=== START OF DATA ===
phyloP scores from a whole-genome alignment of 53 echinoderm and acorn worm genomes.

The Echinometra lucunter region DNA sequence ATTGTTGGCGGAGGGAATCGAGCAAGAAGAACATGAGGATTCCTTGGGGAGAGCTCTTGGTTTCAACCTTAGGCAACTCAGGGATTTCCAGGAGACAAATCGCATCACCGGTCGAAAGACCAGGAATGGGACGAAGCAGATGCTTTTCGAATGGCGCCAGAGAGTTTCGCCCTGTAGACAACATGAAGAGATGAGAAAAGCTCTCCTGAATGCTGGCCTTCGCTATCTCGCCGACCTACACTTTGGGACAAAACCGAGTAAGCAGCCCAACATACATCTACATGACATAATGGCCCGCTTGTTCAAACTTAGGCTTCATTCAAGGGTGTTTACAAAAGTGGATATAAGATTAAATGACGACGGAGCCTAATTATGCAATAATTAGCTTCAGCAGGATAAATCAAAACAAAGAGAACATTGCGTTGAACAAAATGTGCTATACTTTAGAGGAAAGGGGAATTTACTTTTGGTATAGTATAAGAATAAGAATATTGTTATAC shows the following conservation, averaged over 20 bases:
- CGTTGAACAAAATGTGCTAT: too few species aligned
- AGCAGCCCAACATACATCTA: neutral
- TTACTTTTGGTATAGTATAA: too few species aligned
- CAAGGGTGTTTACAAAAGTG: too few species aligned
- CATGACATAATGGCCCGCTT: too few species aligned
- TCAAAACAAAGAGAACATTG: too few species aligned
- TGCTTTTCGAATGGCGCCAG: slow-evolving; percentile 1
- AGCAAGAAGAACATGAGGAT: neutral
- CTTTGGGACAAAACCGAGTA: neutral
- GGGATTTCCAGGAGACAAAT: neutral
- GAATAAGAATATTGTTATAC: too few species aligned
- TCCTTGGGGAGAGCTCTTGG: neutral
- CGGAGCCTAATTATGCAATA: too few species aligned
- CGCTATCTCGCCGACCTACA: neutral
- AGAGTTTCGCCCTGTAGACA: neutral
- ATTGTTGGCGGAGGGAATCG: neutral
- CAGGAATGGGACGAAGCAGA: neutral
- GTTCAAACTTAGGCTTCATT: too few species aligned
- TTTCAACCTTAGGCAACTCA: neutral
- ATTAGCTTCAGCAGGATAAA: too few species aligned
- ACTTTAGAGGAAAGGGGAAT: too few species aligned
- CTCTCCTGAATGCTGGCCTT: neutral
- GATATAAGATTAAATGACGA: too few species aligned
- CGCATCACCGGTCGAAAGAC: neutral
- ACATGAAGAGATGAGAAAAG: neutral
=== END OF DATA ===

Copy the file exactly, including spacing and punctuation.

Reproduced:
phyloP scores from a whole-genome alignment of 53 echinoderm and acorn worm genomes.

The Echinometra lucunter region DNA sequence ATTGTTGGCGGAGGGAATCGAGCAAGAAGAACATGAGGATTCCTTGGGGAGAGCTCTTGGTTTCAACCTTAGGCAACTCAGGGATTTCCAGGAGACAAATCGCATCACCGGTCGAAAGACCAGGAATGGGACGAAGCAGATGCTTTTCGAATGGCGCCAGAGAGTTTCGCCCTGTAGACAACATGAAGAGATGAGAAAAGCTCTCCTGAATGCTGGCCTTCGCTATCTCGCCGACCTACACTTTGGGACAAAACCGAGTAAGCAGCCCAACATACATCTACATGACATAATGGCCCGCTTGTTCAAACTTAGGCTTCATTCAAGGGTGTTTACAAAAGTGGATATAAGATTAAATGACGACGGAGCCTAATTATGCAATAATTAGCTTCAGCAGGATAAATCAAAACAAAGAGAACATTGCGTTGAACAAAATGTGCTATACTTTAGAGGAAAGGGGAATTTACTTTTGGTATAGTATAAGAATAAGAATATTGTTATAC shows the following conservation, averaged over 20 bases:
- CGTTGAACAAAATGTGCTAT: too few species aligned
- AGCAGCCCAACATACATCTA: neutral
- TTACTTTTGGTATAGTATAA: too few species aligned
- CAAGGGTGTTTACAAAAGTG: too few species aligned
- CATGACATAATGGCCCGCTT: too few species aligned
- TCAAAACAAAGAGAACATTG: too few species aligned
- TGCTTTTCGAATGGCGCCAG: slow-evolving; percentile 1
- AGCAAGAAGAACATGAGGAT: neutral
- CTTTGGGACAAAACCGAGTA: neutral
- GGGATTTCCAGGAGACAAAT: neutral
- GAATAAGAATATTGTTATAC: too few species aligned
- TCCTTGGGGAGAGCTCTTGG: neutral
- CGGAGCCTAATTATGCAATA: too few species aligned
- CGCTATCTCGCCGACCTACA: neutral
- AGAGTTTCGCCCTGTAGACA: neutral
- ATTGTTGGCGGAGGGAATCG: neutral
- CAGGAATGGGACGAAGCAGA: neutral
- GTTCAAACTTAGGCTTCATT: too few species aligned
- TTTCAACCTTAGGCAACTCA: neutral
- ATTAGCTTCAGCAGGATAAA: too few species aligned
- ACTTTAGAGGAAAGGGGAAT: too few species aligned
- CTCTCCTGAATGCTGGCCTT: neutral
- GATATAAGATTAAATGACGA: too few species aligned
- CGCATCACCGGTCGAAAGAC: neutral
- ACATGAAGAGATGAGAAAAG: neutral